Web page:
When I first started teaching, I had this notion that all my classes would be getting the same lesson on the same day. But at some point I realized that I teach students, not classes. I suppose I could delude myself and pretend they all needed exactly the same thing. But then only some of them are going to learn, right?

3. Distinguish between global and targeted errors—and teach accordingly.

Teachers can save time if they target their instruction to identified student needs. Sometimes the majority of students in a class need to be retaught a specific concept or skill. These global errors require that teachers reteach the content to the whole class rather than provide feedback to individual students.
For example, English teacher Heather Carmichael noted that 80 percent of students in her second period class failed to provide supporting evidence for the claims they made in their essays. In her other classes, only three to five students made this error. The data showed that she needed to reteach this content to a targeted group of students in most of her classes—and to nearly all of her students in second period.
Ms. Carmichael also understood that simply repeating the lesson from the previous week wouldn't work. She had already taught this group of students to cite evidence in the same way she taught her other classes: through the use of arguments and evidence from the text. For some reason, in second period, it just didn't stick.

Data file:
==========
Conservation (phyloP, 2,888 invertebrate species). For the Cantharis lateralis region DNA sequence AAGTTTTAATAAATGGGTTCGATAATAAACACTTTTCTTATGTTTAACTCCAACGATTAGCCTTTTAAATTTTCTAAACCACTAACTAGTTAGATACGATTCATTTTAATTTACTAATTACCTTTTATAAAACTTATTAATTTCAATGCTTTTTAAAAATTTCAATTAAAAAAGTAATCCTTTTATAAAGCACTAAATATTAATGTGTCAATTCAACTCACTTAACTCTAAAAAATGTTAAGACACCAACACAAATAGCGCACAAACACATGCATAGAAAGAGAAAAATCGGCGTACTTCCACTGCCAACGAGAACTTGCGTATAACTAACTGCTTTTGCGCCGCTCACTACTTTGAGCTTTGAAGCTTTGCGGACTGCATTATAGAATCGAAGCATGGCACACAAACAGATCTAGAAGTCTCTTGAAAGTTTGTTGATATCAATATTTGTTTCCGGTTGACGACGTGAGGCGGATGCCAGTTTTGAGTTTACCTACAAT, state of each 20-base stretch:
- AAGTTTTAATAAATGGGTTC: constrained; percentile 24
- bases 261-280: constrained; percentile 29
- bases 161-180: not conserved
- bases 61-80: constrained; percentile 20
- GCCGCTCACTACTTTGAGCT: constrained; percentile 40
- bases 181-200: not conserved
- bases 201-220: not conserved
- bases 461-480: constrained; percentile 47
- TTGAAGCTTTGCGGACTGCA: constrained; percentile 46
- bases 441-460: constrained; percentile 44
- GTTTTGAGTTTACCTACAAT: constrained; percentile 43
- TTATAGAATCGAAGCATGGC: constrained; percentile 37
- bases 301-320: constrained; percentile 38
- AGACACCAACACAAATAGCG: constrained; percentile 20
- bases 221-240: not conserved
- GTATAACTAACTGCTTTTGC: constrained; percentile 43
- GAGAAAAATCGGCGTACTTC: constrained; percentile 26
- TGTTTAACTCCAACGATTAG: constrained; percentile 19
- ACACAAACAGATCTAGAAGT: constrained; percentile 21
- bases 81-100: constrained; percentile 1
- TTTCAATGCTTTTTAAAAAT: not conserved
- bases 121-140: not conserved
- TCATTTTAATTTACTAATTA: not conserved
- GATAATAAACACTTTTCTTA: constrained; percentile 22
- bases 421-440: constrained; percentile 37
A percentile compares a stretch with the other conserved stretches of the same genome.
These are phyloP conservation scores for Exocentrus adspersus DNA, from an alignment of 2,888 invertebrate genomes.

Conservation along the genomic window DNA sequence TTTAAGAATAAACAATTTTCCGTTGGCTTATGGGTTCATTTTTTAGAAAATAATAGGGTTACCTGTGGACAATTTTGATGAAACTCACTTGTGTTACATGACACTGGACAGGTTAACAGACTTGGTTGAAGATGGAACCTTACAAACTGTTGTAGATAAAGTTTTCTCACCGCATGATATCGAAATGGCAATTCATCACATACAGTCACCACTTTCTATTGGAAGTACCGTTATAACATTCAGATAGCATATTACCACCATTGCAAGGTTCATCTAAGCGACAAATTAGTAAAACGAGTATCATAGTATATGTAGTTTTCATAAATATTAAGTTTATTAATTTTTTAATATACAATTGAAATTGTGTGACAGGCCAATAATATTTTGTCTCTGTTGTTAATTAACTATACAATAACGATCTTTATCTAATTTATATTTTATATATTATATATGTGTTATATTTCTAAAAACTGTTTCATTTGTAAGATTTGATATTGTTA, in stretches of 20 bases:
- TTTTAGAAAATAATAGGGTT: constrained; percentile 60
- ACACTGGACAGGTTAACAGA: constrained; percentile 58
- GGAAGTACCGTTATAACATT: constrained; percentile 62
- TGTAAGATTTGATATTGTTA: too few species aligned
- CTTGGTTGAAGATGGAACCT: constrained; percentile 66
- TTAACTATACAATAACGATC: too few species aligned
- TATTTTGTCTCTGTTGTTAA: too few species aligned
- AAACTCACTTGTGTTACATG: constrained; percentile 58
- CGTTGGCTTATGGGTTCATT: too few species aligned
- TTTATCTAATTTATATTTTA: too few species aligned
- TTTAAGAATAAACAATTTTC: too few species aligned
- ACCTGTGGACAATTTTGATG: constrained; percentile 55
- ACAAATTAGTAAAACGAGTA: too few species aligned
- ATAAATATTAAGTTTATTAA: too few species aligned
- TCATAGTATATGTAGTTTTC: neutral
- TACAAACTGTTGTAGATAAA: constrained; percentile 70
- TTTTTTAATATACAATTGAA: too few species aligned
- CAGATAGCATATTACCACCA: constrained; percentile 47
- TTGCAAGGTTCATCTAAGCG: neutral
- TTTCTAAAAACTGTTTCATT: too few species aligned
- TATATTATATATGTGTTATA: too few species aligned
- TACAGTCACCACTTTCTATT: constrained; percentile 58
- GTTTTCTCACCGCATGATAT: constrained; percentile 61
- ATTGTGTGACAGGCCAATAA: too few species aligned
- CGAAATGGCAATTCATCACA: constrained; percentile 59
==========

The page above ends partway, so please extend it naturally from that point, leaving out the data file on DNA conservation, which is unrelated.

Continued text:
So she planned a new lesson. In introducing it, Ms. Carmichael said, "We have a gap in our learning." She then named the gap—students' failure to provide supporting evidence for the claims they made in their essays—and identified how the students could close that gap. For example, she modeled the use of sentence frames that required evidence from the text, such as "I reached this conclusion by … " and "The evidence suggests … " She composed a paragraph in front of her students using various sentence frames and then invited them to do the same after they collaboratively read a newspaper article.
There are also times in which the teacher identifies targeted errors. This requires that the teacher meet with small groups of students while the rest of the class engages in collaborative or independent learning. For example, Ms. Carmichael identified several students in each period who failed to appropriately cite their sources. Understanding that this would be seen as plagiarism in college, she knew she needed to address this issue specifically with these students.
There was no need to reteach this concept to the entire class. Had the teacher done so, some students would have been bored, some would have misbehaved, and everyone would have lost valuable learning time.

4. Use prompts and cues.

Ms. Carmichael understood that simply telling the students who failed to cite their sources about this error would not resolve the issue. That would only result in her needing to reteach this material again and again. Instead, she used prompts and cues to guide her students' thinking (Fisher & Frey, 2010). When students learn how to think about their mistakes and errors, it not only saves time but also prevents students from developing learned helplessness, a condition in which students depend on adults for the "right" information.